NAIROBI, July 9 (Reuters) – Reigning Olympic marathon champion and world record holder Eliud Kipchoge said Friday that he still feels like competing and that winning gold in Tokyo could be his greatest achievement.
Kipchoge, who became the first person to run the distance under two hours in an unofficial race, is one of the top draws for the Olympic Games, due to start on July 23.
He reminded his rivals of what they will face in Sapporo in August after driving to victory in the Netherlands in April, finishing in two hours, four minutes and 30 seconds to reaffirm his status as the man to beat after a shock defeat at the London Marathon in October.
“I’m still hungry to run in the Olympics and win a gold medal, so I feel fresh every time I wake up,” the 36-year-old told reporters on Friday in a briefing.
“If I win a gold medal, it’s the highest,” said Kipchoge, who won gold in Rio in 2016.
“I really appreciate the Olympics and I really fight for them and really train for them,” he added.
This year’s games will be different, Kipchoge admitted, as they have been postponed for a year due to the COVID-19 pandemic and will take place without spectators.
However, he said he was still excited to run in Sapporo and saw the games as a way to give hope to people who had to endure a tough year.
“My personal participation, our participation as a Kenyan team and the participation of all the countries that will take part in the Tokyo Olympics are a sign of hope for the whole world,” he said.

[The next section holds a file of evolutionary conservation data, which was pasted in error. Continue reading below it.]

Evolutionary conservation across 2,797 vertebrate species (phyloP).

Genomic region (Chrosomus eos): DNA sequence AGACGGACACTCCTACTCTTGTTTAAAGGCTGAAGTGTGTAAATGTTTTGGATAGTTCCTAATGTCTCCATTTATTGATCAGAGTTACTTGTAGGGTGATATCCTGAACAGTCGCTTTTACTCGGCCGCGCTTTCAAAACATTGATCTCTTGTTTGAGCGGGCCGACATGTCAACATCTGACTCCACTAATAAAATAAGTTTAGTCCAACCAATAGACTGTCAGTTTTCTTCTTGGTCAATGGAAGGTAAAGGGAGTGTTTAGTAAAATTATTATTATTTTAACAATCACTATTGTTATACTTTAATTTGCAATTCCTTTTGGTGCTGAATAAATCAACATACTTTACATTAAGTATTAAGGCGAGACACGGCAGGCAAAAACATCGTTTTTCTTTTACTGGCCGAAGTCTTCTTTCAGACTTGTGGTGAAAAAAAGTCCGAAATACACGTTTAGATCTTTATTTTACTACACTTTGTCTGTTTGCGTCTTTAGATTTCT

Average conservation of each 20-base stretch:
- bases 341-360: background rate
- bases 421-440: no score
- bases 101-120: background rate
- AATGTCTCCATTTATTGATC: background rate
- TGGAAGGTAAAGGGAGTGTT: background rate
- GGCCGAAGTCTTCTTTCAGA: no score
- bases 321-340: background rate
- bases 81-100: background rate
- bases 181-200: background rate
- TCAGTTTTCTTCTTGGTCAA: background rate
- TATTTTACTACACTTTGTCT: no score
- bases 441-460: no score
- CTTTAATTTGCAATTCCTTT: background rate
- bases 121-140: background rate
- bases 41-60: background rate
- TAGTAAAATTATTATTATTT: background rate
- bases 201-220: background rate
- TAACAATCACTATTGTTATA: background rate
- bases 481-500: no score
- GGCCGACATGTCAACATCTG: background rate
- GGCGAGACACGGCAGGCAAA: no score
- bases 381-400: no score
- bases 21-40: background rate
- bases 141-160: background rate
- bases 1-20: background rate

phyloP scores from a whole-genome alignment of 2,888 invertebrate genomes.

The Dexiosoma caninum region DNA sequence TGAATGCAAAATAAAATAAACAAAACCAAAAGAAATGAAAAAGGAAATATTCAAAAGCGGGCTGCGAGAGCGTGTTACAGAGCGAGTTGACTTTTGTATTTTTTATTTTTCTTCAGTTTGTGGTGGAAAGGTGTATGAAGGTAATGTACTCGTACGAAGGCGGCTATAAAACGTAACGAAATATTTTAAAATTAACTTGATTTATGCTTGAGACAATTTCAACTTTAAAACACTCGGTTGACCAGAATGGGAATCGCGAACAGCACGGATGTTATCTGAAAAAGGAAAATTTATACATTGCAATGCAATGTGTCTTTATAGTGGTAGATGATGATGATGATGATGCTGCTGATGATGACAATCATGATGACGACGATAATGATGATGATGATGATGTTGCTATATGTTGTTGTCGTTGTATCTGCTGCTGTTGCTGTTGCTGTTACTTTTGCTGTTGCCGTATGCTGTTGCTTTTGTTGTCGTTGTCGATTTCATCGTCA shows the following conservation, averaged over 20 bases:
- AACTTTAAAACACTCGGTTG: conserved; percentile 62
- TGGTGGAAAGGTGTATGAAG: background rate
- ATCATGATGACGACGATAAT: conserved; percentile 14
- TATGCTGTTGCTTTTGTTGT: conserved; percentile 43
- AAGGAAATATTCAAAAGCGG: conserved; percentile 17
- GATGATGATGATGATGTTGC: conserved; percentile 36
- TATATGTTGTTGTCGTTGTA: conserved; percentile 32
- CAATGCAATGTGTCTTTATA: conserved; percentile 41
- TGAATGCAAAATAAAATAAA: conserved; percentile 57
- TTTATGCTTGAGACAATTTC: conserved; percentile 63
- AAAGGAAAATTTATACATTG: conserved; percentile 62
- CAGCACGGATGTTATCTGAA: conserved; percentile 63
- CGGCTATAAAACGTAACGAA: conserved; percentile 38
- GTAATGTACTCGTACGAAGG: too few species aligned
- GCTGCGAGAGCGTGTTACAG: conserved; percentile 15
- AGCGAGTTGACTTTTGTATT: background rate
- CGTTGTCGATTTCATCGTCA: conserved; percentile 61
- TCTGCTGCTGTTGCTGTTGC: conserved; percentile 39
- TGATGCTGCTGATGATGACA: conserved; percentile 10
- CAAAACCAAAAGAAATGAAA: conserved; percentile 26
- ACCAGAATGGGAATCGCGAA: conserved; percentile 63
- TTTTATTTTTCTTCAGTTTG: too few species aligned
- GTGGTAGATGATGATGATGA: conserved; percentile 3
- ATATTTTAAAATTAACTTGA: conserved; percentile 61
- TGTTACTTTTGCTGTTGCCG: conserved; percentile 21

“It is a sign that we are actually preparing for the best moments ever, when we will have our normal lives again. So there is a light at the (end) of the tunnel. That is why we are going to Sapporo.”
‘SAME FRYING PAN’
Kipchoge added that he was ready for the Sapporo heat and that it wasn’t a big deal as everyone is faced with the same conditions.
“We’ll all be in the same skillet,” he said. “The best will win.”
He was disappointed with the decision not to have fans at the Games, which on Tuesday urged spectators to stay away from the marathon and running path at the Olympics. Continue reading
“I would be more happy if all these challenges weren’t there and the fans could actually line up on the streets to cheer us on, give us hope, we give them hope for the world, running is hope, we respect the authorities “, he said.
When asked if the Sapporo race would be his last, Kipchoge said he was just focusing on winning gold for now.
“The end of my career will come automatically, that’s for sure, I have that in the back of my mind, but right now I want to compete more,” he said. “I still want to go and run around the world, inspire people.”
The Kenyan said he was inspired by athletes in other sports such as Cristiano Ronaldo and Lionel Messi, tennis star Roger Federer and basketball legend LeBron James, but Japanese tennis youngster Naomi Osaka also earned his admiration.
“Naomi Osaka, a newcomer to tennis, is a great motivator to see young people and take the sport to the next level,” he said.
Reporting by Omar Mohammed Editing by Christian Radnedge
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